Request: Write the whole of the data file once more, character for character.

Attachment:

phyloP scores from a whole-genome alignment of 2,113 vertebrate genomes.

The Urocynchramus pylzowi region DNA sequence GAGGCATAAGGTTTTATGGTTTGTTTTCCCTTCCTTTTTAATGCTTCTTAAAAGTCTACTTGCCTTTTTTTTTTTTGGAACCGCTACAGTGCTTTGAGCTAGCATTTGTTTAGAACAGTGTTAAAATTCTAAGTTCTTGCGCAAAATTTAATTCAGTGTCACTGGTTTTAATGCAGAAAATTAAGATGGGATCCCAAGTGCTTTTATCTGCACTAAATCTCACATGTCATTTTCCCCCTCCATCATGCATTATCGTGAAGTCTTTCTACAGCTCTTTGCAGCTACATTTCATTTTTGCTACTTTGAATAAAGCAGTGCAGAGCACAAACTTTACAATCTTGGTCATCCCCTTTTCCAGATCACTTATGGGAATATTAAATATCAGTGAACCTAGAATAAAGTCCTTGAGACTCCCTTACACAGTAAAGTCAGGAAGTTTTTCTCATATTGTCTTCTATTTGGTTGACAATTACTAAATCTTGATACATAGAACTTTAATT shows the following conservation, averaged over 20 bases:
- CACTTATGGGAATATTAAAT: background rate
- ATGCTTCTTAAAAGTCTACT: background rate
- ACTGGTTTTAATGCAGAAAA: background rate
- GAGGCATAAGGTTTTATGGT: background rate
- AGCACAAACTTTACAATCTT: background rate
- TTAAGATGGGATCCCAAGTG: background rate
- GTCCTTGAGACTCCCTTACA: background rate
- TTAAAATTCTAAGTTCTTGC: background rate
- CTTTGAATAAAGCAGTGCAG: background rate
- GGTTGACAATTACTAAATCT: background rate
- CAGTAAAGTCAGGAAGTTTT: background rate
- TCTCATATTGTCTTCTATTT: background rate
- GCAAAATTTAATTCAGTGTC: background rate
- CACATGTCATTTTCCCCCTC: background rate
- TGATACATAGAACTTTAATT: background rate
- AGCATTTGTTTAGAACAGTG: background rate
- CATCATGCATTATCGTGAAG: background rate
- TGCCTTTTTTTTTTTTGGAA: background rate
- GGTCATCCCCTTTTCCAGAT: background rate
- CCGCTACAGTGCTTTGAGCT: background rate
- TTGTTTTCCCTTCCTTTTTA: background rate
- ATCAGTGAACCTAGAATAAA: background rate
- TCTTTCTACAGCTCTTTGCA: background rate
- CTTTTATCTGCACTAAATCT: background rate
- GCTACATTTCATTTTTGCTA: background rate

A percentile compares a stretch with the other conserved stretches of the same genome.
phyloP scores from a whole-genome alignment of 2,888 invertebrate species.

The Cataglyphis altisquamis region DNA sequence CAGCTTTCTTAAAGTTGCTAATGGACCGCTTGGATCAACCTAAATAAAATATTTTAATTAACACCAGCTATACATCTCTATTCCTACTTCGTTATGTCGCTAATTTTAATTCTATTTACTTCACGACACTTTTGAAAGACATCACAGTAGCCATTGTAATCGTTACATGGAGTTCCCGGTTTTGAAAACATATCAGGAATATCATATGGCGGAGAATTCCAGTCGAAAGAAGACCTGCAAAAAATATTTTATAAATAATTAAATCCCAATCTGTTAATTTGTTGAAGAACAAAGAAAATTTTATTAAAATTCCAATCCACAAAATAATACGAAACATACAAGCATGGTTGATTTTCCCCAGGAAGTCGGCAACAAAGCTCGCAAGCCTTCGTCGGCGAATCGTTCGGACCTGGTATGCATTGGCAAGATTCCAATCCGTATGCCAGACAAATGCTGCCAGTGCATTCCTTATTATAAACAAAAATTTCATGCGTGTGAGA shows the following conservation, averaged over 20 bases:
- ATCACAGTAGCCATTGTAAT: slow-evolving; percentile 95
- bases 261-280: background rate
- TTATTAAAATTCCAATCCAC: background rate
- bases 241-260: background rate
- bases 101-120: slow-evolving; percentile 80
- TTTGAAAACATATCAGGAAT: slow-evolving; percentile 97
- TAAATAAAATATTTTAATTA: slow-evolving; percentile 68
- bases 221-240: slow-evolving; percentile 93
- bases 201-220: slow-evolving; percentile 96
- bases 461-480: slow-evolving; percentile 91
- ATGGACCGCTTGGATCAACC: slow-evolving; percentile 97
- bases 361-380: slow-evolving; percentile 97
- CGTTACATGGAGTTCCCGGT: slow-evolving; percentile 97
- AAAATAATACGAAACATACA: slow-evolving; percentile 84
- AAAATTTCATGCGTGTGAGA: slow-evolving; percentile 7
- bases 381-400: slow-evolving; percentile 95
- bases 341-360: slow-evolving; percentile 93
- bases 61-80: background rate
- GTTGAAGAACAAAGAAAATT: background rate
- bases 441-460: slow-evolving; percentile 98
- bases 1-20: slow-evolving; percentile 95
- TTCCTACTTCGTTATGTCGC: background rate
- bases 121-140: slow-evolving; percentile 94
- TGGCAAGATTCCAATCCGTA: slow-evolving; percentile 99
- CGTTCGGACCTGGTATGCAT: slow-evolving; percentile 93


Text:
phyloP scores from a whole-genome alignment of 2,113 vertebrate genomes.

The Urocynchramus pylzowi region DNA sequence GAGGCATAAGGTTTTATGGTTTGTTTTCCCTTCCTTTTTAATGCTTCTTAAAAGTCTACTTGCCTTTTTTTTTTTTGGAACCGCTACAGTGCTTTGAGCTAGCATTTGTTTAGAACAGTGTTAAAATTCTAAGTTCTTGCGCAAAATTTAATTCAGTGTCACTGGTTTTAATGCAGAAAATTAAGATGGGATCCCAAGTGCTTTTATCTGCACTAAATCTCACATGTCATTTTCCCCCTCCATCATGCATTATCGTGAAGTCTTTCTACAGCTCTTTGCAGCTACATTTCATTTTTGCTACTTTGAATAAAGCAGTGCAGAGCACAAACTTTACAATCTTGGTCATCCCCTTTTCCAGATCACTTATGGGAATATTAAATATCAGTGAACCTAGAATAAAGTCCTTGAGACTCCCTTACACAGTAAAGTCAGGAAGTTTTTCTCATATTGTCTTCTATTTGGTTGACAATTACTAAATCTTGATACATAGAACTTTAATT shows the following conservation, averaged over 20 bases:
- CACTTATGGGAATATTAAAT: background rate
- ATGCTTCTTAAAAGTCTACT: background rate
- ACTGGTTTTAATGCAGAAAA: background rate
- GAGGCATAAGGTTTTATGGT: background rate
- AGCACAAACTTTACAATCTT: background rate
- TTAAGATGGGATCCCAAGTG: background rate
- GTCCTTGAGACTCCCTTACA: background rate
- TTAAAATTCTAAGTTCTTGC: background rate
- CTTTGAATAAAGCAGTGCAG: background rate
- GGTTGACAATTACTAAATCT: background rate
- CAGTAAAGTCAGGAAGTTTT: background rate
- TCTCATATTGTCTTCTATTT: background rate
- GCAAAATTTAATTCAGTGTC: background rate
- CACATGTCATTTTCCCCCTC: background rate
- TGATACATAGAACTTTAATT: background rate
- AGCATTTGTTTAGAACAGTG: background rate
- CATCATGCATTATCGTGAAG: background rate
- TGCCTTTTTTTTTTTTGGAA: background rate
- GGTCATCCCCTTTTCCAGAT: background rate
- CCGCTACAGTGCTTTGAGCT: background rate
- TTGTTTTCCCTTCCTTTTTA: background rate
- ATCAGTGAACCTAGAATAAA: background rate
- TCTTTCTACAGCTCTTTGCA: background rate
- CTTTTATCTGCACTAAATCT: background rate
- GCTACATTTCATTTTTGCTA: background rate

A percentile compares a stretch with the other conserved stretches of the same genome.
phyloP scores from a whole-genome alignment of 2,888 invertebrate species.

The Cataglyphis altisquamis region DNA sequence CAGCTTTCTTAAAGTTGCTAATGGACCGCTTGGATCAACCTAAATAAAATATTTTAATTAACACCAGCTATACATCTCTATTCCTACTTCGTTATGTCGCTAATTTTAATTCTATTTACTTCACGACACTTTTGAAAGACATCACAGTAGCCATTGTAATCGTTACATGGAGTTCCCGGTTTTGAAAACATATCAGGAATATCATATGGCGGAGAATTCCAGTCGAAAGAAGACCTGCAAAAAATATTTTATAAATAATTAAATCCCAATCTGTTAATTTGTTGAAGAACAAAGAAAATTTTATTAAAATTCCAATCCACAAAATAATACGAAACATACAAGCATGGTTGATTTTCCCCAGGAAGTCGGCAACAAAGCTCGCAAGCCTTCGTCGGCGAATCGTTCGGACCTGGTATGCATTGGCAAGATTCCAATCCGTATGCCAGACAAATGCTGCCAGTGCATTCCTTATTATAAACAAAAATTTCATGCGTGTGAGA shows the following conservation, averaged over 20 bases:
- ATCACAGTAGCCATTGTAAT: slow-evolving; percentile 95
- bases 261-280: background rate
- TTATTAAAATTCCAATCCAC: background rate
- bases 241-260: background rate
- bases 101-120: slow-evolving; percentile 80
- TTTGAAAACATATCAGGAAT: slow-evolving; percentile 97
- TAAATAAAATATTTTAATTA: slow-evolving; percentile 68
- bases 221-240: slow-evolving; percentile 93
- bases 201-220: slow-evolving; percentile 96
- bases 461-480: slow-evolving; percentile 91
- ATGGACCGCTTGGATCAACC: slow-evolving; percentile 97
- bases 361-380: slow-evolving; percentile 97
- CGTTACATGGAGTTCCCGGT: slow-evolving; percentile 97
- AAAATAATACGAAACATACA: slow-evolving; percentile 84
- AAAATTTCATGCGTGTGAGA: slow-evolving; percentile 7
- bases 381-400: slow-evolving; percentile 95
- bases 341-360: slow-evolving; percentile 93
- bases 61-80: background rate
- GTTGAAGAACAAAGAAAATT: background rate
- bases 441-460: slow-evolving; percentile 98
- bases 1-20: slow-evolving; percentile 95
- TTCCTACTTCGTTATGTCGC: background rate
- bases 121-140: slow-evolving; percentile 94
- TGGCAAGATTCCAATCCGTA: slow-evolving; percentile 99
- CGTTCGGACCTGGTATGCAT: slow-evolving; percentile 93